ONLY a few weeks ago, tens of thousands of keen bird-watchers were up early on a Sunday morning with scarf, notebook, coffee flask and folding chair ready to spend an hour in a hedge, writes John Large.
It was the annual RSPB bird count day, a census of all birds spotted in the garden, from which the RSPB will deduce Britain’s most common birds, which species are in decline or even in serious trouble.
I feed our wild birds every morning at 8.15am and we invariably observe the same procedure.
The blackbirds watch the food scattering process from the bushes and a couple of handfuls lands on the grass specifically for them. They are reluctant to feed from the table.
The loyalist of my customers, they are also the most aggressively territorial, and will spend precious energy on a cold day chasing off invaders from a neighbouring garden.
Ground feeding is not recommended as any residue will attract rats, and if there is a dog in the family it is bad for its waistline.
But a couple of handfuls will be instantly disposed of by the blackbirds.
Like all birds, they puff out their feathers in cold weather to insulate themselves with a layer of air to keep them warm.
Don’t imagine they have been self-indulging. They need all the food they can get.
While the blackbirds are chasing each other off the lawn the smaller birds creep up and shyly manage a peck or two.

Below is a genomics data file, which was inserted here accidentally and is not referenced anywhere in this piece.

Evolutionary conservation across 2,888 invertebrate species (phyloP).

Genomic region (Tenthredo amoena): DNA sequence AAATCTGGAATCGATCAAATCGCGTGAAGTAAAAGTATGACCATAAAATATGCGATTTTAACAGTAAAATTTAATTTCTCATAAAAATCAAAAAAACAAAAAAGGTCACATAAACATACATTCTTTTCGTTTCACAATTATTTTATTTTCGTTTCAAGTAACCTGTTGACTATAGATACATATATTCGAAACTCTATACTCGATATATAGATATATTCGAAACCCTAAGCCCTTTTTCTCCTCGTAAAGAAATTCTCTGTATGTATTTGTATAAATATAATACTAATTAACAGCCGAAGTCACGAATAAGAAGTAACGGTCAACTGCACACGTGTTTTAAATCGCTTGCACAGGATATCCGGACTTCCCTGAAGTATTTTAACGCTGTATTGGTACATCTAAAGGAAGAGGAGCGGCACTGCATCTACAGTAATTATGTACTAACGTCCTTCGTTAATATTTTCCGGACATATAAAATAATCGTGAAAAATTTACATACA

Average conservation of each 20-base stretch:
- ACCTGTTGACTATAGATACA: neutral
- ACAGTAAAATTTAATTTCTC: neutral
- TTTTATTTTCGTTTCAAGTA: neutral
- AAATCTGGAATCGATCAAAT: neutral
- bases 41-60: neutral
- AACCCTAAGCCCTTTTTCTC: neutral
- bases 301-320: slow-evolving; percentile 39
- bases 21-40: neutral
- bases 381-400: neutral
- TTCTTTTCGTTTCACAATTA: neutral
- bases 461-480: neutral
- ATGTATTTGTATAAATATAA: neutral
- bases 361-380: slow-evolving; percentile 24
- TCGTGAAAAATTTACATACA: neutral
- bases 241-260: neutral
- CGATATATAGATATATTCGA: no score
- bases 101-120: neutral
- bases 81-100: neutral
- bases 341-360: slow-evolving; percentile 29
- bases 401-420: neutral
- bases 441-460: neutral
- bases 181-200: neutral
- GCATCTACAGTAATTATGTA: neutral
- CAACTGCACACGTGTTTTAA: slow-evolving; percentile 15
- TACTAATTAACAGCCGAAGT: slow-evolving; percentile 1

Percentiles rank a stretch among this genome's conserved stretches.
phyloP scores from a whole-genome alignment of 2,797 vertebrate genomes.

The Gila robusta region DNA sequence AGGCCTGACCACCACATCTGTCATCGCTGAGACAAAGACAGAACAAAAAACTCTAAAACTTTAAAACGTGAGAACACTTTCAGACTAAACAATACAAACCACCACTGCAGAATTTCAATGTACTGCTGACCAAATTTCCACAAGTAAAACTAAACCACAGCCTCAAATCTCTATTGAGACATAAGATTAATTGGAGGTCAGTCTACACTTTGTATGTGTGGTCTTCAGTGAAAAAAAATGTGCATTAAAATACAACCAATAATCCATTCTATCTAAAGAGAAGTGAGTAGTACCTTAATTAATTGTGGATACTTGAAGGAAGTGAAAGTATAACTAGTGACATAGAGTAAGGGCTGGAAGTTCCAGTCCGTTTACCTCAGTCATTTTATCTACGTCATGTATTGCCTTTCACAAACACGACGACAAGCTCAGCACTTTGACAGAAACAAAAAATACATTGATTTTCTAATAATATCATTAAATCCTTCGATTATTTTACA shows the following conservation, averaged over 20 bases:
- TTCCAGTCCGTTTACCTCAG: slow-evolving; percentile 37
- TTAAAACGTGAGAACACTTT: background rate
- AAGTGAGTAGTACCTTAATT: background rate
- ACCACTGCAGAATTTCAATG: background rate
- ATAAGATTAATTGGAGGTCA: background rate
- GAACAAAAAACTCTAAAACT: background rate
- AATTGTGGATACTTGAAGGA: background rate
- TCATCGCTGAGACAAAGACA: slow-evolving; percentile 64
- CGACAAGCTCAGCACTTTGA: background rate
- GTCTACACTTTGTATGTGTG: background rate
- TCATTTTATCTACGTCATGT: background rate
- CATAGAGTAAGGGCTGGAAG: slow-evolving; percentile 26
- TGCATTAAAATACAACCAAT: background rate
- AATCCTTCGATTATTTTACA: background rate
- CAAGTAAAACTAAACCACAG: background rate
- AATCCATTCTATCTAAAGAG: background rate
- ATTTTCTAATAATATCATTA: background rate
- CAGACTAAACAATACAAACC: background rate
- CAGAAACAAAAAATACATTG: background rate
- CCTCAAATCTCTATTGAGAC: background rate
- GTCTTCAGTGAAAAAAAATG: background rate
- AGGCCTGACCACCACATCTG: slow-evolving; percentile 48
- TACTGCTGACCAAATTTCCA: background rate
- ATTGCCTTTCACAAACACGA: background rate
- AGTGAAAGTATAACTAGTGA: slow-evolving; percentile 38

The robin, who always greets me from an azalea as I make for the bird-table, sees his chance, as do sparrows and wrens who are the first to give way when the bigger fry arrive.
They settle under the table and await crumbs.
The bigger birds in our garden are pigeons and jackdaws.
The piegons treat breakfast as a serious business, methodically moving round the table taking far more than their fair share.
The jackdaws arrive from our spare chimney or the church belfry, look daggers at anyone who dares to share the table with them and make a very clumsy take-off for the next garden after a minute or two.
My bird list is pretty short this year. I dream of having a Lapland bunting to report or a hoopoe, that regally crowned cinnamon pink bird with strong black and white markings on wings and tail.
Those who live in rural Kent might very occasionally see one, but no chance if you’re doing your list in Alford.
Meanwhile, excitement from the east has descended. The starlings have alighted on the table and are doing some serious pecking. They have a guard bird out, and at a signal from him they rise in a cloud of flapping wings and make for the safety of the yew tree.
They know the sparrowhawk hovers sliently in this area.
The starling is a jaunty visitor, always busy and good-natured. They swagger around off the ground and table showing off their spiky, glossy feathers with violet, green and blue illuminating their dark coats. They off they go en mass, and all is quiet.
Where are the common birds of yesteryear, the greenfinch, the chaffinch, and pied wagtail? Where is my songster par excellence, the thrush? There are tits around, and their food requirements are amply catered for in the next-door garden.
It will take the RSPB some time to compute all of our input, but in due course we will know which species make up the Top 20.
I suspect it will be much the same as last year and the year before. It is not a case of losing any of our native species, so much as a worrying decline in numbers.